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Posts tagged “Ursidae

Black Bear Mating Sign

5-30-13 black bear mating sign by A. Balch 002 (2)We’re approaching the peak of the black bear mating season in late May and June, and there’s no better time to look for bear sign than right now. Both male and female bears increase their movements during this time of year. According to the North American Bear Center, males have mating ranges 10-15 miles in diameter and each mating range contains 7-15 female territories. During May and June, both sexes, but particularly the males, mark their territory by leaving their scent on trees, shrubs, telephone poles, sign posts, etc. They do so by thrashing around, rubbing their shoulders and neck against trees and poles, biting and clawing them and urinating on young trees and bushes that they straddle as they walk along. Often the tops and many branches of saplings are broken off, as is evident in this photograph taken recently by Alfred Balch of Lyme, NH.


Black Bear Signs & Hyperphagia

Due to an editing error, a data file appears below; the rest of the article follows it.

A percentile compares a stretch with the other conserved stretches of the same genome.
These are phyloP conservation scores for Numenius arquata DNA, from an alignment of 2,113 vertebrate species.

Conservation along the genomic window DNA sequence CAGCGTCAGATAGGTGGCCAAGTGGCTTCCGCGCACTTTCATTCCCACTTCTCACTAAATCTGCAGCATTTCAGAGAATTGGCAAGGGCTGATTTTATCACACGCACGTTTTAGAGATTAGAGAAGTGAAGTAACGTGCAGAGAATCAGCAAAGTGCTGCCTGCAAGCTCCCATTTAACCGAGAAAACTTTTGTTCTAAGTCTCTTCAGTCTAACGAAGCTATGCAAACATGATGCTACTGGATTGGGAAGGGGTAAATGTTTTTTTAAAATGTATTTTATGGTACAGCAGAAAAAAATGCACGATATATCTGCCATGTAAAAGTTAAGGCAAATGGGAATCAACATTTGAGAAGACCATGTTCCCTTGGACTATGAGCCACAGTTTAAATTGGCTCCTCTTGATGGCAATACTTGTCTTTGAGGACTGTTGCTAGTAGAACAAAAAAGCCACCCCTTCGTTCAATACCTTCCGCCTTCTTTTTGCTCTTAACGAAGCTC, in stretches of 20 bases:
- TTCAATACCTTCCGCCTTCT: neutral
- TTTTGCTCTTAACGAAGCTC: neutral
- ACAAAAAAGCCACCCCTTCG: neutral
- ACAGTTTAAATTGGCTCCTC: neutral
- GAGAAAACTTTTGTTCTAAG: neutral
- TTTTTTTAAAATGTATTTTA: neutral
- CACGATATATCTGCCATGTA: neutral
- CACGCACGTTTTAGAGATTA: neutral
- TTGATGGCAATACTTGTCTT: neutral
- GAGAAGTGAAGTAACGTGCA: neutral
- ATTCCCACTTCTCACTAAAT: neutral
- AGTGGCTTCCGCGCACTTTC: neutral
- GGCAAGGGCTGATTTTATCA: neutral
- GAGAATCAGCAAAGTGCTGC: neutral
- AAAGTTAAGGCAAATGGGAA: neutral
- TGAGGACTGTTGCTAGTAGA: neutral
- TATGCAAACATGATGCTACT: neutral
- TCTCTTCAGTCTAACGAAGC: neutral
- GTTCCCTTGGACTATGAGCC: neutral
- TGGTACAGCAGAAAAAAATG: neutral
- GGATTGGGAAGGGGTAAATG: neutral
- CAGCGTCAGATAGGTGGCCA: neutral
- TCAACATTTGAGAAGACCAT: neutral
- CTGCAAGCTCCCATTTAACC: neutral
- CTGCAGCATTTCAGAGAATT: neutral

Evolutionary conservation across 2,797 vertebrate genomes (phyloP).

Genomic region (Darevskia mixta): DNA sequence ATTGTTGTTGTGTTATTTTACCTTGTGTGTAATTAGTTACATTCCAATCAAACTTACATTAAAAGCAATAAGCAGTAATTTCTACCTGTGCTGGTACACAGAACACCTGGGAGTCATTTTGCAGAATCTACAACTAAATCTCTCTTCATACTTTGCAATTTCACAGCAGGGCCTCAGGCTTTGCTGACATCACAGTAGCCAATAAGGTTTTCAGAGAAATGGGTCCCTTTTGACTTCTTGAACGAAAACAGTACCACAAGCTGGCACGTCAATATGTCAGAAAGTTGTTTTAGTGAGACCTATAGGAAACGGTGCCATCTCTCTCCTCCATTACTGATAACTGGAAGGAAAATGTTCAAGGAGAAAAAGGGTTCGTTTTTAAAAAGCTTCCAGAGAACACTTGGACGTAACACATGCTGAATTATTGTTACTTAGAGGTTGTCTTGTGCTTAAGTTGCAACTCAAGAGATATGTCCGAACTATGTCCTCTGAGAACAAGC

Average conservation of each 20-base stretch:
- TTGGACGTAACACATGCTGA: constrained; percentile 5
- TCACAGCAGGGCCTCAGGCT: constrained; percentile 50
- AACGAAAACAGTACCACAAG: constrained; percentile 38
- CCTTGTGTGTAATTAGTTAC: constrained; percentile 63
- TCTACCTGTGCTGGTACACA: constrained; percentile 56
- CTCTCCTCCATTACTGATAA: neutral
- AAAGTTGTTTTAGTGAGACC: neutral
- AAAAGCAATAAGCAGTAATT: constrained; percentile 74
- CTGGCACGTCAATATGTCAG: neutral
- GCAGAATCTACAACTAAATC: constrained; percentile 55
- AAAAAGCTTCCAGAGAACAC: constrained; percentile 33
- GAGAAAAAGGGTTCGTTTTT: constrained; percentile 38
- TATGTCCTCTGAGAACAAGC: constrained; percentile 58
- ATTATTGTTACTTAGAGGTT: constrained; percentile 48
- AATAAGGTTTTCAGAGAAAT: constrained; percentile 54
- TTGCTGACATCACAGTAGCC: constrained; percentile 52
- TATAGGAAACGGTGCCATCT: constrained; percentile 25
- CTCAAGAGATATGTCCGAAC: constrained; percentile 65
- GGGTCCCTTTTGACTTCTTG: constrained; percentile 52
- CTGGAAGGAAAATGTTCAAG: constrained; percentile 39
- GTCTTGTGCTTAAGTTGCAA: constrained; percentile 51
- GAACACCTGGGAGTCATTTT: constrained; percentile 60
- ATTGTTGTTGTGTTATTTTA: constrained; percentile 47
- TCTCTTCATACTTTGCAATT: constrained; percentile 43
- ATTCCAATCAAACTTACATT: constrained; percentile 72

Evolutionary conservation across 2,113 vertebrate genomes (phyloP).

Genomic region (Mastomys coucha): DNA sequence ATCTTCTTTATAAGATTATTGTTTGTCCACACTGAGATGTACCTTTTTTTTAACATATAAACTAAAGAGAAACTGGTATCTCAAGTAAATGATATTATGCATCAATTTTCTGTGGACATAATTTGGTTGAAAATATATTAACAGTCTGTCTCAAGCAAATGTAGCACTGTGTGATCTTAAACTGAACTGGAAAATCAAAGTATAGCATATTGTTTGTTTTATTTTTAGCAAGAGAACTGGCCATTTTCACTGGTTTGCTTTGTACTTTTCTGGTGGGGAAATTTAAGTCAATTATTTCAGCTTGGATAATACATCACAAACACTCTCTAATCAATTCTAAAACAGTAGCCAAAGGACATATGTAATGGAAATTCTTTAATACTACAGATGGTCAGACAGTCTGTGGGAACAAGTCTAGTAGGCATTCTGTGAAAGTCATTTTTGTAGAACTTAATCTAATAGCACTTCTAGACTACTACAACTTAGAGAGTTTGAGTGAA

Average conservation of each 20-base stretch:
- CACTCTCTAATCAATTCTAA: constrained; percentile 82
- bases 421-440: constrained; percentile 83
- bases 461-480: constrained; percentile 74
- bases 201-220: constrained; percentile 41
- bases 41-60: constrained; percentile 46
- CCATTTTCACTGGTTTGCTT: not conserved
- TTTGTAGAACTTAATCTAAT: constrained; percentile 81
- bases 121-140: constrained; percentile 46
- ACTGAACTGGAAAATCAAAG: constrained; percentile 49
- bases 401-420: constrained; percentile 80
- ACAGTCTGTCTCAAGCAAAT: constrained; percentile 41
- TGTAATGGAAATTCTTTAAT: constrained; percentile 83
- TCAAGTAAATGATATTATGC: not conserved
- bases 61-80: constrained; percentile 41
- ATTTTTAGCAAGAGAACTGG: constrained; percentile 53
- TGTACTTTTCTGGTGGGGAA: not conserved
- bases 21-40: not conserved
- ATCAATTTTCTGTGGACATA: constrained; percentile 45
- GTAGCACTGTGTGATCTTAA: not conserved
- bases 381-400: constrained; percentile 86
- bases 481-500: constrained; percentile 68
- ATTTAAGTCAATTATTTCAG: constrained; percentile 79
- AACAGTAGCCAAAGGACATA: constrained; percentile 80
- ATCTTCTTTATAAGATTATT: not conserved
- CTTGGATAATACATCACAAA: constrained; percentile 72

Black bears are omnivores as well as opportunists.  They will eat almost anything that they can find, but the majority of their diet consists of  grasses, roots, berries, nuts and insects (particularly the larvae).  In the fall, prior to going into hibernation, black bears enter a stage called “hyperphagia,” which literally means “excessive eating.”  They forage practically non-stop — up to 20 hours a day, building up fat reserves for hibernation, increasing their body weight by 35% in some cases.  Their daily food intake goes from 8,000 to 15-20,000 calories (that’s roughly equivalent to 70 McDonald’s cheeseburgers).  Signs of their foraging for grubs and beetles, such as the excavated base of the snag in the photograph, can be found with relative ease at this time of year, if you live where there are black bears.  If you do share their territory with them, be forewarned that they have excellent memories, especially for food sources.  Be sure not to leave food scraps or pet food outside (my compost bin was destroyed last year but I have no solution for that particular problem), and if you really don’t want any ursine visitors, it’s best to not start feeding birds until most black bears have entered hibernation – late December would be safe most years.